I will back down from my original stand that bringing wine to a restaurant with a liquor license "is always frowned upon"...I'll remove the "always". Of course we know many of our wealthier customers have impressive wine cellars, and we know who they are, but it is extremely rare for them to ask. The vast majority of them "play nice" and know the rules, and don't ask to ever bring in their own wine. It only happens a few times a year (and I am there 5 nights a week). They appreciate that we are there, in business, and they want it to stay that way. They drink their Cheval Blanc at home and are happy to patronize our wine list. Most restaurants make their money off alcohol, not the food. So I dispute that "it is good for business". I say "most" because obviously breakfast, lunch-only, and BYOB places don't. I don't know if my boss doesn't know the law as written (??), or if he has the idea, like many out here "I'm on Nantucket! The ABC isn't going to bust me, they're not even here!" And if they ever show up, the coconut telegraph lights up like crazy with every restaurant calling one another. I'm not giving away any secrets, the ABC knows this. capeyearrounder, a restaurant on ACK last year received multiple fines for having an "after hours" party in the place (like2-3:00am)'s across the street from the police station. Duh. But I'm getting off-topic..

                              3. re: hilltowner

                                Ironically, it's just the opposite in California: it's illegal to bring wine to a restaurant that does not have a license. Which is why there's no such thing as a BYOB restaurant in California, although some restaurants may choose to ignore the law. But then, California doesn't have dry counties, and wine and beer licenses are fairly easy to get.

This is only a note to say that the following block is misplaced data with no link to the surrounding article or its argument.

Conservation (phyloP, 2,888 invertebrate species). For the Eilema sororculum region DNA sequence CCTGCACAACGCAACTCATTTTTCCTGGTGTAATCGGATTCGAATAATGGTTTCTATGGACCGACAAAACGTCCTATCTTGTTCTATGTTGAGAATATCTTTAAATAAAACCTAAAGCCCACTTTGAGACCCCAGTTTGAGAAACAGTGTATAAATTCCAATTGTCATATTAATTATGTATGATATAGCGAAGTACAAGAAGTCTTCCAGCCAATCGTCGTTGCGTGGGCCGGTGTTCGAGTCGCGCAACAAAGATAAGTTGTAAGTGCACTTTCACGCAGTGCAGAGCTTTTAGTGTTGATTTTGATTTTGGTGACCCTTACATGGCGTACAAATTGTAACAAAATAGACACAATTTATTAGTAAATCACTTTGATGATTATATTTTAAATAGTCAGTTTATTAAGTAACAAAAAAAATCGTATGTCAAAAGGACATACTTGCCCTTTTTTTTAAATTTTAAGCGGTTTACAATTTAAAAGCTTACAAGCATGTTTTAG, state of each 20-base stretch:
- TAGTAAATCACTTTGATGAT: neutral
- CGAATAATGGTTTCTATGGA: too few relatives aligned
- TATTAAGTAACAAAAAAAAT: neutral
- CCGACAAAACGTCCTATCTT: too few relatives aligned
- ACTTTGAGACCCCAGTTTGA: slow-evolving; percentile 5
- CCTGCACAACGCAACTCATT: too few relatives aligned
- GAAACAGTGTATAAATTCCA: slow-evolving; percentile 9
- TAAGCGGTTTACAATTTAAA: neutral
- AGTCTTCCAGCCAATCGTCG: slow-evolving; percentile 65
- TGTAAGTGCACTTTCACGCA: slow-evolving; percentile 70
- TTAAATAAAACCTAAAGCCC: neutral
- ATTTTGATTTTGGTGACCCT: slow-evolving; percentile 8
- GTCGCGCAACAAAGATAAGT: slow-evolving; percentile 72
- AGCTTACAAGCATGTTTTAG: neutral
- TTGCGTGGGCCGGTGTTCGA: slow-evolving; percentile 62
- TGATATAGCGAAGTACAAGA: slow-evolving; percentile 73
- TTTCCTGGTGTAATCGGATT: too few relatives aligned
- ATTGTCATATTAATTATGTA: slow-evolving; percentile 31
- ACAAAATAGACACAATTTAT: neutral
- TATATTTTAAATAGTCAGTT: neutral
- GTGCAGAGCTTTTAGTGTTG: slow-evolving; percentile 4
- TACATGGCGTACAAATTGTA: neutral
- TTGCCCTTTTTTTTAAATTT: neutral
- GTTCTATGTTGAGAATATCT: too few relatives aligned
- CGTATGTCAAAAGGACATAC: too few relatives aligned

1. re: Ruth Lafler

                                  Yup, in CA, illegal to bring wine to an unlicensed restaurant, and perfectly legal to bring it to a licenced restaurant (at the restaurant's discretion, of course).

                                  1. re: Caitlin McGrath

                                    At the same time, we see lots of discussions on the LA Board about restaurants that don't have a license yet, but they'll let you bring it in for free. And if you hop onto the thread and point out that it's illegal, you'll either be ignored or get a chorus of BUT EVERYBODY DOES IT.

                                    1. re: Will Owen

                                      Well, I think it makes sense to use some discretion in those instances. I don't care that they're doing something technically illegal, but advertising in a public forum that they are might not be so good for them. My concern isn't shared by many posters.

                                      1. re: Will Owen

                                        I don't think you'd ever get a chorus of "everybody does it" in Mass. In this state a relatively rigid and extreme set of rules around serving booze has settled in as the norm, rarely aver getting questioned. Most towns pride themselves on taking a hard line even for what seem like technical infractions.

                                        Foodiejim, consider that is possible you are making the staff uneasy when you bring your own bottle. They are professionals in the hospitality business, so they try to accommodate you. I'll bet sometimes if you need glasses or a corkscrew they are provided by managers -- the staff knows the risks, and they know licensing boards are pleased when a licensee apologizes for some violation and notes that the offending bartender/waiter has already been fired.

                                    2. re: Ruth Lafler

                                      Interesting... there's a local restaurant in San Clemente that does not yet have it's liquor license (it's applied for). They allow you to bring your own wine, and I had heard they allowed you to bring beer. I tried this past weekend, and was told that it was "illegal" for them to allow people to bring their own beer, but okay for wine.

                                      Sounds like they are misinformed.

                              4. It's a legacy of prohibition: the practices vary from state to state under the US Constitution. New England states largely share a culture on the practices.